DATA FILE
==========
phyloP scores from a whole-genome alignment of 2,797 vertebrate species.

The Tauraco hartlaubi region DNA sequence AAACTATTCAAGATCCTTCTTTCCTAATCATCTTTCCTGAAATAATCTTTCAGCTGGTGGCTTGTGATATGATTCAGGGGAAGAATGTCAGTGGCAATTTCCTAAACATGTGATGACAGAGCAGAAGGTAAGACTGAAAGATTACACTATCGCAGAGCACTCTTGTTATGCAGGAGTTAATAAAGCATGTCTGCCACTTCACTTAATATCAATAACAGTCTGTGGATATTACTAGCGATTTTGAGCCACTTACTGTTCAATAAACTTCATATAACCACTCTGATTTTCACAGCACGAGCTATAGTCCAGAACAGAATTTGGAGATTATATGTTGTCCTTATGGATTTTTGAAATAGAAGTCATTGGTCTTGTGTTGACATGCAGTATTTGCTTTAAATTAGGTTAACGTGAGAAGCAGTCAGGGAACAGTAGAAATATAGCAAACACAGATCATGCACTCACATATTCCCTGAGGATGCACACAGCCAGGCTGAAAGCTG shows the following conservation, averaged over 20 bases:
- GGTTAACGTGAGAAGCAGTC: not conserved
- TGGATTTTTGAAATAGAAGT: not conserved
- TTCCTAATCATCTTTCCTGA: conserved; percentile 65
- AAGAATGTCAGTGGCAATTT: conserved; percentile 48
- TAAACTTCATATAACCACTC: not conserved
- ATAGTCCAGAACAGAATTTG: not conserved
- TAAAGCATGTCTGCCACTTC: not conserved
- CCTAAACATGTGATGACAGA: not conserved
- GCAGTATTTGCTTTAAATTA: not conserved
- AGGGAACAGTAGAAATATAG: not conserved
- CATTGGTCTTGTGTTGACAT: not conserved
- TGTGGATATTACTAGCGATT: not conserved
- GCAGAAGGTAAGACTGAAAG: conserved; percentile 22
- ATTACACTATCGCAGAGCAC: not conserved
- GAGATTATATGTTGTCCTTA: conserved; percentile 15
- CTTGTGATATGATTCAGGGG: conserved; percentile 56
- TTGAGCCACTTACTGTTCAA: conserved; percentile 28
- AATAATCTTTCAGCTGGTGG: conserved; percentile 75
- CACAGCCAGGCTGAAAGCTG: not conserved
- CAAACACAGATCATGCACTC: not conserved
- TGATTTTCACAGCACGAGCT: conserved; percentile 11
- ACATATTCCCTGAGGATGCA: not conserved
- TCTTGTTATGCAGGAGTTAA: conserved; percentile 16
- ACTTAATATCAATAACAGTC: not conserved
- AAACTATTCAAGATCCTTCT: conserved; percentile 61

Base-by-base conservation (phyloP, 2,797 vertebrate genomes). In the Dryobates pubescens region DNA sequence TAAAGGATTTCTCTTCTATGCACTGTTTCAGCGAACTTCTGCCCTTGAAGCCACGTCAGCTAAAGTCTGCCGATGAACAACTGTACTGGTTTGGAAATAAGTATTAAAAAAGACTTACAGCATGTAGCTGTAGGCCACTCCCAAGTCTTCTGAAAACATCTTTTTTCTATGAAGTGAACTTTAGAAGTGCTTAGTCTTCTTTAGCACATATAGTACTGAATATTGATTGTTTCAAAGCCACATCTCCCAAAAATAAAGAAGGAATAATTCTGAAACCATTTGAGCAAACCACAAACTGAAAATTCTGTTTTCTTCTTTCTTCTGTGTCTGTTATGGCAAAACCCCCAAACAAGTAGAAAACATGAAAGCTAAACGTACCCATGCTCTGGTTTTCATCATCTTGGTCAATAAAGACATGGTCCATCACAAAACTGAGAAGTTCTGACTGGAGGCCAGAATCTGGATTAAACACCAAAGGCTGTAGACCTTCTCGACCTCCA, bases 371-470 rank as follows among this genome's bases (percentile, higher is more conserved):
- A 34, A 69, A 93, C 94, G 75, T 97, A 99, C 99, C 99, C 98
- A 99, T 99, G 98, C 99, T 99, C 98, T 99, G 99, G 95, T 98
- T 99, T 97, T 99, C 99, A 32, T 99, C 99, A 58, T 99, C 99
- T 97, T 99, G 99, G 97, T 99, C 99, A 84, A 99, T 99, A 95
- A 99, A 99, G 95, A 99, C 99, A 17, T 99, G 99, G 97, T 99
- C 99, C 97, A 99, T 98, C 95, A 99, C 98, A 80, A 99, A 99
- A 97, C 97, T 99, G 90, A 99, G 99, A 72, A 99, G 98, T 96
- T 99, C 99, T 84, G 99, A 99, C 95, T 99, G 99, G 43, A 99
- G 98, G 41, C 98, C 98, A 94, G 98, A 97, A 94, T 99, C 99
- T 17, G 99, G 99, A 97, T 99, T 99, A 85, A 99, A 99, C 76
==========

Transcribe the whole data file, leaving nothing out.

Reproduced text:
phyloP scores from a whole-genome alignment of 2,797 vertebrate species.

The Tauraco hartlaubi region DNA sequence AAACTATTCAAGATCCTTCTTTCCTAATCATCTTTCCTGAAATAATCTTTCAGCTGGTGGCTTGTGATATGATTCAGGGGAAGAATGTCAGTGGCAATTTCCTAAACATGTGATGACAGAGCAGAAGGTAAGACTGAAAGATTACACTATCGCAGAGCACTCTTGTTATGCAGGAGTTAATAAAGCATGTCTGCCACTTCACTTAATATCAATAACAGTCTGTGGATATTACTAGCGATTTTGAGCCACTTACTGTTCAATAAACTTCATATAACCACTCTGATTTTCACAGCACGAGCTATAGTCCAGAACAGAATTTGGAGATTATATGTTGTCCTTATGGATTTTTGAAATAGAAGTCATTGGTCTTGTGTTGACATGCAGTATTTGCTTTAAATTAGGTTAACGTGAGAAGCAGTCAGGGAACAGTAGAAATATAGCAAACACAGATCATGCACTCACATATTCCCTGAGGATGCACACAGCCAGGCTGAAAGCTG shows the following conservation, averaged over 20 bases:
- GGTTAACGTGAGAAGCAGTC: not conserved
- TGGATTTTTGAAATAGAAGT: not conserved
- TTCCTAATCATCTTTCCTGA: conserved; percentile 65
- AAGAATGTCAGTGGCAATTT: conserved; percentile 48
- TAAACTTCATATAACCACTC: not conserved
- ATAGTCCAGAACAGAATTTG: not conserved
- TAAAGCATGTCTGCCACTTC: not conserved
- CCTAAACATGTGATGACAGA: not conserved
- GCAGTATTTGCTTTAAATTA: not conserved
- AGGGAACAGTAGAAATATAG: not conserved
- CATTGGTCTTGTGTTGACAT: not conserved
- TGTGGATATTACTAGCGATT: not conserved
- GCAGAAGGTAAGACTGAAAG: conserved; percentile 22
- ATTACACTATCGCAGAGCAC: not conserved
- GAGATTATATGTTGTCCTTA: conserved; percentile 15
- CTTGTGATATGATTCAGGGG: conserved; percentile 56
- TTGAGCCACTTACTGTTCAA: conserved; percentile 28
- AATAATCTTTCAGCTGGTGG: conserved; percentile 75
- CACAGCCAGGCTGAAAGCTG: not conserved
- CAAACACAGATCATGCACTC: not conserved
- TGATTTTCACAGCACGAGCT: conserved; percentile 11
- ACATATTCCCTGAGGATGCA: not conserved
- TCTTGTTATGCAGGAGTTAA: conserved; percentile 16
- ACTTAATATCAATAACAGTC: not conserved
- AAACTATTCAAGATCCTTCT: conserved; percentile 61

Base-by-base conservation (phyloP, 2,797 vertebrate genomes). In the Dryobates pubescens region DNA sequence TAAAGGATTTCTCTTCTATGCACTGTTTCAGCGAACTTCTGCCCTTGAAGCCACGTCAGCTAAAGTCTGCCGATGAACAACTGTACTGGTTTGGAAATAAGTATTAAAAAAGACTTACAGCATGTAGCTGTAGGCCACTCCCAAGTCTTCTGAAAACATCTTTTTTCTATGAAGTGAACTTTAGAAGTGCTTAGTCTTCTTTAGCACATATAGTACTGAATATTGATTGTTTCAAAGCCACATCTCCCAAAAATAAAGAAGGAATAATTCTGAAACCATTTGAGCAAACCACAAACTGAAAATTCTGTTTTCTTCTTTCTTCTGTGTCTGTTATGGCAAAACCCCCAAACAAGTAGAAAACATGAAAGCTAAACGTACCCATGCTCTGGTTTTCATCATCTTGGTCAATAAAGACATGGTCCATCACAAAACTGAGAAGTTCTGACTGGAGGCCAGAATCTGGATTAAACACCAAAGGCTGTAGACCTTCTCGACCTCCA, bases 371-470 rank as follows among this genome's bases (percentile, higher is more conserved):
- A 34, A 69, A 93, C 94, G 75, T 97, A 99, C 99, C 99, C 98
- A 99, T 99, G 98, C 99, T 99, C 98, T 99, G 99, G 95, T 98
- T 99, T 97, T 99, C 99, A 32, T 99, C 99, A 58, T 99, C 99
- T 97, T 99, G 99, G 97, T 99, C 99, A 84, A 99, T 99, A 95
- A 99, A 99, G 95, A 99, C 99, A 17, T 99, G 99, G 97, T 99
- C 99, C 97, A 99, T 98, C 95, A 99, C 98, A 80, A 99, A 99
- A 97, C 97, T 99, G 90, A 99, G 99, A 72, A 99, G 98, T 96
- T 99, C 99, T 84, G 99, A 99, C 95, T 99, G 99, G 43, A 99
- G 98, G 41, C 98, C 98, A 94, G 98, A 97, A 94, T 99, C 99
- T 17, G 99, G 99, A 97, T 99, T 99, A 85, A 99, A 99, C 76